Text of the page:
rule against perpetuities

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unclej

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rule against perpetuities

Postby unclej » Thu Apr 05, 2018 12:44 am

Hi guys

I have a question about when you delete everything because of RAP.

when something is invalid because of RAP, you're supposed to cross it out.

so let's say Owner conveys his fee simple using this language: "To the first scientist who cures AIDS"
it might take more than 21 years for that scientist to come along. so To the first scientist who cures AIDS

so now, there is nothing, everything was crossed out. What are the interests?
Owner holds a reversion?

BrainsyK

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Re: rule against perpetuities

Postby BrainsyK » Thu Apr 05, 2018 1:06 am

I think this would just be Klamath Falls because the interest would be invalid ab initio. Klamath Falls had fee simple subject to executory limitation, but that didn't matter and the Court just held that RAP violation in that case leads to reversion.

unclej

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Re: rule against perpetuities

Postby unclej » Thu Apr 05, 2018 3:17 am

BrainsyK wrote:I think this would just be Klamath Falls because the interest would be invalid ab initio. Klamath Falls had fee simple subject to executory limitation, but that didn't matter and the Court just held that RAP violation in that case leads to reversion.


thanks, so is it a reversion or is it a fee simple absolute? because a reversion implies that the property was transferred to someone else and the owner got it back, but in this instance, the property was never transferred.

I also had a follow up question which I was going to open a new thread about, but since you touched upon it....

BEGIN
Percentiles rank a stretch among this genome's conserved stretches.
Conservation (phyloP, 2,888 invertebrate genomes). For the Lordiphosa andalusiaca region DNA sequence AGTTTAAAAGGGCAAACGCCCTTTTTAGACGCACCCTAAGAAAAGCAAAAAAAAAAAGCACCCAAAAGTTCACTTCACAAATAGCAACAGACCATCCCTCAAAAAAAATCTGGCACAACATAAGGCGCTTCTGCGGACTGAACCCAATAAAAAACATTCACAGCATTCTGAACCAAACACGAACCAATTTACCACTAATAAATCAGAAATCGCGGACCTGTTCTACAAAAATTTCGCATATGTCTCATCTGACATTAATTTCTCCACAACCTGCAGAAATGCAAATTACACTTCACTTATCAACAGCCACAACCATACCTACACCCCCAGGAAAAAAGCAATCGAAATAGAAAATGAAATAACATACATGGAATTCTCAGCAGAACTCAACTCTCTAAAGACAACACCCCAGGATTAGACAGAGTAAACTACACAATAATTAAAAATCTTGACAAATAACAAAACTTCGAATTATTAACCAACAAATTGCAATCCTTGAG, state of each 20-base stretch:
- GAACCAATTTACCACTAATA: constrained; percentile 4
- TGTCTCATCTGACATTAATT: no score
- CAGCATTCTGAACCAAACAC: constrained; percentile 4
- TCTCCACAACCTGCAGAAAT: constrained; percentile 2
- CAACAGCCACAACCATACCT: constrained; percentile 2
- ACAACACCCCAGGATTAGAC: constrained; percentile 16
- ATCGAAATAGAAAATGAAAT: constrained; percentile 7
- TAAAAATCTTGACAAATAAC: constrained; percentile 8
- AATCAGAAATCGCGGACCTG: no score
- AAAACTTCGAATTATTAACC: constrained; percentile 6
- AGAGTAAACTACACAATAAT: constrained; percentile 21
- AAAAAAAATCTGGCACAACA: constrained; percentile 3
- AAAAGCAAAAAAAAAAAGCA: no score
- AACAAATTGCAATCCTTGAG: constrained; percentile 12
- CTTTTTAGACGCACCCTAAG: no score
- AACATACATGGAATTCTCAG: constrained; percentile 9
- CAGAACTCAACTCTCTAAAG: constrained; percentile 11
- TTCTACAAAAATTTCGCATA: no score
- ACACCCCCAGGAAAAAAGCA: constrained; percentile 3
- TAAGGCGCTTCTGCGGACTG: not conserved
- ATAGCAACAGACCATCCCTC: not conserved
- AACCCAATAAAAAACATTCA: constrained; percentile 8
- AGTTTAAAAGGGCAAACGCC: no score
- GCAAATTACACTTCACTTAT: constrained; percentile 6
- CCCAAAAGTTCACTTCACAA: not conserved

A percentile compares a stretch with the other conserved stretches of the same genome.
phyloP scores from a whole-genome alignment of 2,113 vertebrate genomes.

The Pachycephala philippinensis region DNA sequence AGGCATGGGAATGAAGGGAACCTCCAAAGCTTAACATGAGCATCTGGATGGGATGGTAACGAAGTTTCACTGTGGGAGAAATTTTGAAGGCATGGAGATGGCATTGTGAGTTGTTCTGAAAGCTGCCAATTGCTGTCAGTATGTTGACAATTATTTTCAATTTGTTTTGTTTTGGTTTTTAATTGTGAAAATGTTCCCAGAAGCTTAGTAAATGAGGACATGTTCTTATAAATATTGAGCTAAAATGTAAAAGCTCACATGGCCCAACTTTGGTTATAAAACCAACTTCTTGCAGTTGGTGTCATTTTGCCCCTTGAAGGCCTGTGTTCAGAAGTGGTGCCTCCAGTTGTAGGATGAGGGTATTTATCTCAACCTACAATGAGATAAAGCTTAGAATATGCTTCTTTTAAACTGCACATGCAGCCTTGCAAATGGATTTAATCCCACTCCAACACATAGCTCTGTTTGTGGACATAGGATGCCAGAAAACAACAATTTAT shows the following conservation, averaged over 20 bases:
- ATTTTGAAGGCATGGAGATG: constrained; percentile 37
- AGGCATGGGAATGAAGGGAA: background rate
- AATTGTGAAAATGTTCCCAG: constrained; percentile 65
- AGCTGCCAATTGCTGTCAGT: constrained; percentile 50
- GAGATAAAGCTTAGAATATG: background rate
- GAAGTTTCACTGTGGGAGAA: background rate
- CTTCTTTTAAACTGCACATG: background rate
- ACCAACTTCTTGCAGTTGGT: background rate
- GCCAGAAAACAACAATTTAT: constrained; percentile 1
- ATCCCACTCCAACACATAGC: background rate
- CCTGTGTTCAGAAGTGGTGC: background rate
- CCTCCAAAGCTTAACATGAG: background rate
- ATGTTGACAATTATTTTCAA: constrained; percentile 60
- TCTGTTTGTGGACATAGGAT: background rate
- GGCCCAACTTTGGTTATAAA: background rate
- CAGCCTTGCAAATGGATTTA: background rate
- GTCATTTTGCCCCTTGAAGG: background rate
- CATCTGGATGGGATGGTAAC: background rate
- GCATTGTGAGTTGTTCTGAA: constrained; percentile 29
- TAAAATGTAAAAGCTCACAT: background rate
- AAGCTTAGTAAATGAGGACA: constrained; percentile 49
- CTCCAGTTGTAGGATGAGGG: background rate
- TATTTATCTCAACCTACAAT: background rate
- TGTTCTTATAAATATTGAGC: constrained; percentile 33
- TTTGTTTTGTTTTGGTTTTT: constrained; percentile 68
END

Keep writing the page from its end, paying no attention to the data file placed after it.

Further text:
How do we know Owner's interest is a fee simple subject to executory limitation?

BrainsyK

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Re: rule against perpetuities

Postby BrainsyK » Thu Apr 05, 2018 5:38 am

K. I guess I have to retract my previous analysis. Sorry for misleading you. I'm just a fellow 1L trying to figure this out. Follow me on this.

Klamath Falls says fee simple subject to executory limitation because the interest was created by saying something like "To A so long as A used it as a library, then to B.” In fee simple subject to executory limitation, B has executory interest, which is subject to RAP. Hence, violation of the RAP invalidated the executory interest. This is not what you asked in the first question. Sorry. My mistake.

"To the first scientist who cures AIDS" would be, to the best of my knowledge, a contingent remainder, which is also subject to RAP, which means violation of RAP will void the interest.

As to whether any transfer ever occurs, in Klamath Falls, it is only B's interest that is invalid. Hence, the transfer to A would still be valid. It's only the consideration of B's interest that violates RAP.

So, as far as I know, you're right. Because there is only one interest in "To the first scientist who cures AIDS" and that interest is invalid, there would never be a transfer of any property.



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